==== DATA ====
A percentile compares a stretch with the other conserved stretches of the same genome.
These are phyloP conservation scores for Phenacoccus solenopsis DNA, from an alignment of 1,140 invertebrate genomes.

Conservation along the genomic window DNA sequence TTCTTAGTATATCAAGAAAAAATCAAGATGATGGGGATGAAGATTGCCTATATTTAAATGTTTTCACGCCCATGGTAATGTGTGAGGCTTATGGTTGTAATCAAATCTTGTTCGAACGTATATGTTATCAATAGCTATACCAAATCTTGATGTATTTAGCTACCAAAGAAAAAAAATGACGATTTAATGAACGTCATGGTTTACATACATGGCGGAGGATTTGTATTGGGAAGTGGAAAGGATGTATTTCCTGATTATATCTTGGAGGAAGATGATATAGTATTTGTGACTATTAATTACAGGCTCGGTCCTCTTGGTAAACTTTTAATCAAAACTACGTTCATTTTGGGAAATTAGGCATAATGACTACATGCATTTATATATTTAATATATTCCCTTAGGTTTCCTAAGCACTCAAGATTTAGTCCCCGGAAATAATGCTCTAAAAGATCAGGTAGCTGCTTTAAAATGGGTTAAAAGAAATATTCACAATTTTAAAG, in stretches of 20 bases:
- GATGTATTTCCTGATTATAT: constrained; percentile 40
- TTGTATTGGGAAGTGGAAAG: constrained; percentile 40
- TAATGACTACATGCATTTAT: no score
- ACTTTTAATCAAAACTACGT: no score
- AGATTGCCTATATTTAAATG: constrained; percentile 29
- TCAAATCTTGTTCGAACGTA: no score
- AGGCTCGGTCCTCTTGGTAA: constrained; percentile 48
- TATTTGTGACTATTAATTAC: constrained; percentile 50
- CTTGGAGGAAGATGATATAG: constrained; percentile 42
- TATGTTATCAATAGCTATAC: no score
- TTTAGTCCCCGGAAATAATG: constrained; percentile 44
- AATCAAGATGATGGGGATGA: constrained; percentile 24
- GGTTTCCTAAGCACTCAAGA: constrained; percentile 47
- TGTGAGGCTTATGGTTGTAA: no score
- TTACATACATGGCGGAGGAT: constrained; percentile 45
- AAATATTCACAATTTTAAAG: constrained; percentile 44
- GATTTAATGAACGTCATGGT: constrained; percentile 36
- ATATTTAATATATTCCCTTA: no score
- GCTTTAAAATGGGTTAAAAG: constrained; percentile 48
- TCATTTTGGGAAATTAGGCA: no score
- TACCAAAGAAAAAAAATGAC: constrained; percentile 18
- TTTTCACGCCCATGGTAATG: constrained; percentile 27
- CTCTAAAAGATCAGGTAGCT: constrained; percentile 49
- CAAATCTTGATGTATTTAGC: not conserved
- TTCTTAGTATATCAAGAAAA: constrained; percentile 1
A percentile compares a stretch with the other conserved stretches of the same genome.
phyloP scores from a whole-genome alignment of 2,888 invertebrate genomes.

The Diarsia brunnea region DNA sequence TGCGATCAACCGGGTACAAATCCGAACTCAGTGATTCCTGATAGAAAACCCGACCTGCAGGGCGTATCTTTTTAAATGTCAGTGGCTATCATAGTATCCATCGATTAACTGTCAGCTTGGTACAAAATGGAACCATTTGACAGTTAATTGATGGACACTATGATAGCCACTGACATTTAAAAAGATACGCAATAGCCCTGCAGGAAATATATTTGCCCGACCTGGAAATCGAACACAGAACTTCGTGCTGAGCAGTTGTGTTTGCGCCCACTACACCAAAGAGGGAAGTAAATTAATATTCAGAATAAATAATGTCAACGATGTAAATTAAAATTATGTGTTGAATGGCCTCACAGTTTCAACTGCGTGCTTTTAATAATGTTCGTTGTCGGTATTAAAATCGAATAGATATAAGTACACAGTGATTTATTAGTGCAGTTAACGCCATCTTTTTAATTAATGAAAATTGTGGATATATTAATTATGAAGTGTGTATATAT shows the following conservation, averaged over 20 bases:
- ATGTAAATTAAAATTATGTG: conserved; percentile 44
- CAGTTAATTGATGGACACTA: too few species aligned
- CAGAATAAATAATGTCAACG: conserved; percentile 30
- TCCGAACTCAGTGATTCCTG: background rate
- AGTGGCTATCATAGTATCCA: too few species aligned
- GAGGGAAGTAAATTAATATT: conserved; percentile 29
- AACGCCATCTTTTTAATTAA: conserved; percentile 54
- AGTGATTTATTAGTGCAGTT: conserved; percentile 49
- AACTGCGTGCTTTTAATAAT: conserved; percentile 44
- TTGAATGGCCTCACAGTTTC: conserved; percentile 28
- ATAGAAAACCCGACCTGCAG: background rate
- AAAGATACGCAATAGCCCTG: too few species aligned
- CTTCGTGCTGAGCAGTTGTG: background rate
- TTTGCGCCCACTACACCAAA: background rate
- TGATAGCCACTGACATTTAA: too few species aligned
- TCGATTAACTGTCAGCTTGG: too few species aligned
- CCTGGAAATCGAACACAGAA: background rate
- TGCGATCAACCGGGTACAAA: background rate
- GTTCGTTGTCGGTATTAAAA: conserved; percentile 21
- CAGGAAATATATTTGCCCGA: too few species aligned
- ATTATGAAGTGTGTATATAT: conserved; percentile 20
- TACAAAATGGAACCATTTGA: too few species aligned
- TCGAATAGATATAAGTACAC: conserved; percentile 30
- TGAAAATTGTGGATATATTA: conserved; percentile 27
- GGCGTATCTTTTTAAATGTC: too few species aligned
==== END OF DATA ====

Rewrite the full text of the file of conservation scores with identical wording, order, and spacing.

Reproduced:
A percentile compares a stretch with the other conserved stretches of the same genome.
These are phyloP conservation scores for Phenacoccus solenopsis DNA, from an alignment of 1,140 invertebrate genomes.

Conservation along the genomic window DNA sequence TTCTTAGTATATCAAGAAAAAATCAAGATGATGGGGATGAAGATTGCCTATATTTAAATGTTTTCACGCCCATGGTAATGTGTGAGGCTTATGGTTGTAATCAAATCTTGTTCGAACGTATATGTTATCAATAGCTATACCAAATCTTGATGTATTTAGCTACCAAAGAAAAAAAATGACGATTTAATGAACGTCATGGTTTACATACATGGCGGAGGATTTGTATTGGGAAGTGGAAAGGATGTATTTCCTGATTATATCTTGGAGGAAGATGATATAGTATTTGTGACTATTAATTACAGGCTCGGTCCTCTTGGTAAACTTTTAATCAAAACTACGTTCATTTTGGGAAATTAGGCATAATGACTACATGCATTTATATATTTAATATATTCCCTTAGGTTTCCTAAGCACTCAAGATTTAGTCCCCGGAAATAATGCTCTAAAAGATCAGGTAGCTGCTTTAAAATGGGTTAAAAGAAATATTCACAATTTTAAAG, in stretches of 20 bases:
- GATGTATTTCCTGATTATAT: constrained; percentile 40
- TTGTATTGGGAAGTGGAAAG: constrained; percentile 40
- TAATGACTACATGCATTTAT: no score
- ACTTTTAATCAAAACTACGT: no score
- AGATTGCCTATATTTAAATG: constrained; percentile 29
- TCAAATCTTGTTCGAACGTA: no score
- AGGCTCGGTCCTCTTGGTAA: constrained; percentile 48
- TATTTGTGACTATTAATTAC: constrained; percentile 50
- CTTGGAGGAAGATGATATAG: constrained; percentile 42
- TATGTTATCAATAGCTATAC: no score
- TTTAGTCCCCGGAAATAATG: constrained; percentile 44
- AATCAAGATGATGGGGATGA: constrained; percentile 24
- GGTTTCCTAAGCACTCAAGA: constrained; percentile 47
- TGTGAGGCTTATGGTTGTAA: no score
- TTACATACATGGCGGAGGAT: constrained; percentile 45
- AAATATTCACAATTTTAAAG: constrained; percentile 44
- GATTTAATGAACGTCATGGT: constrained; percentile 36
- ATATTTAATATATTCCCTTA: no score
- GCTTTAAAATGGGTTAAAAG: constrained; percentile 48
- TCATTTTGGGAAATTAGGCA: no score
- TACCAAAGAAAAAAAATGAC: constrained; percentile 18
- TTTTCACGCCCATGGTAATG: constrained; percentile 27
- CTCTAAAAGATCAGGTAGCT: constrained; percentile 49
- CAAATCTTGATGTATTTAGC: not conserved
- TTCTTAGTATATCAAGAAAA: constrained; percentile 1
A percentile compares a stretch with the other conserved stretches of the same genome.
phyloP scores from a whole-genome alignment of 2,888 invertebrate genomes.

The Diarsia brunnea region DNA sequence TGCGATCAACCGGGTACAAATCCGAACTCAGTGATTCCTGATAGAAAACCCGACCTGCAGGGCGTATCTTTTTAAATGTCAGTGGCTATCATAGTATCCATCGATTAACTGTCAGCTTGGTACAAAATGGAACCATTTGACAGTTAATTGATGGACACTATGATAGCCACTGACATTTAAAAAGATACGCAATAGCCCTGCAGGAAATATATTTGCCCGACCTGGAAATCGAACACAGAACTTCGTGCTGAGCAGTTGTGTTTGCGCCCACTACACCAAAGAGGGAAGTAAATTAATATTCAGAATAAATAATGTCAACGATGTAAATTAAAATTATGTGTTGAATGGCCTCACAGTTTCAACTGCGTGCTTTTAATAATGTTCGTTGTCGGTATTAAAATCGAATAGATATAAGTACACAGTGATTTATTAGTGCAGTTAACGCCATCTTTTTAATTAATGAAAATTGTGGATATATTAATTATGAAGTGTGTATATAT shows the following conservation, averaged over 20 bases:
- ATGTAAATTAAAATTATGTG: conserved; percentile 44
- CAGTTAATTGATGGACACTA: too few species aligned
- CAGAATAAATAATGTCAACG: conserved; percentile 30
- TCCGAACTCAGTGATTCCTG: background rate
- AGTGGCTATCATAGTATCCA: too few species aligned
- GAGGGAAGTAAATTAATATT: conserved; percentile 29
- AACGCCATCTTTTTAATTAA: conserved; percentile 54
- AGTGATTTATTAGTGCAGTT: conserved; percentile 49
- AACTGCGTGCTTTTAATAAT: conserved; percentile 44
- TTGAATGGCCTCACAGTTTC: conserved; percentile 28
- ATAGAAAACCCGACCTGCAG: background rate
- AAAGATACGCAATAGCCCTG: too few species aligned
- CTTCGTGCTGAGCAGTTGTG: background rate
- TTTGCGCCCACTACACCAAA: background rate
- TGATAGCCACTGACATTTAA: too few species aligned
- TCGATTAACTGTCAGCTTGG: too few species aligned
- CCTGGAAATCGAACACAGAA: background rate
- TGCGATCAACCGGGTACAAA: background rate
- GTTCGTTGTCGGTATTAAAA: conserved; percentile 21
- CAGGAAATATATTTGCCCGA: too few species aligned
- ATTATGAAGTGTGTATATAT: conserved; percentile 20
- TACAAAATGGAACCATTTGA: too few species aligned
- TCGAATAGATATAAGTACAC: conserved; percentile 30
- TGAAAATTGTGGATATATTA: conserved; percentile 27
- GGCGTATCTTTTTAAATGTC: too few species aligned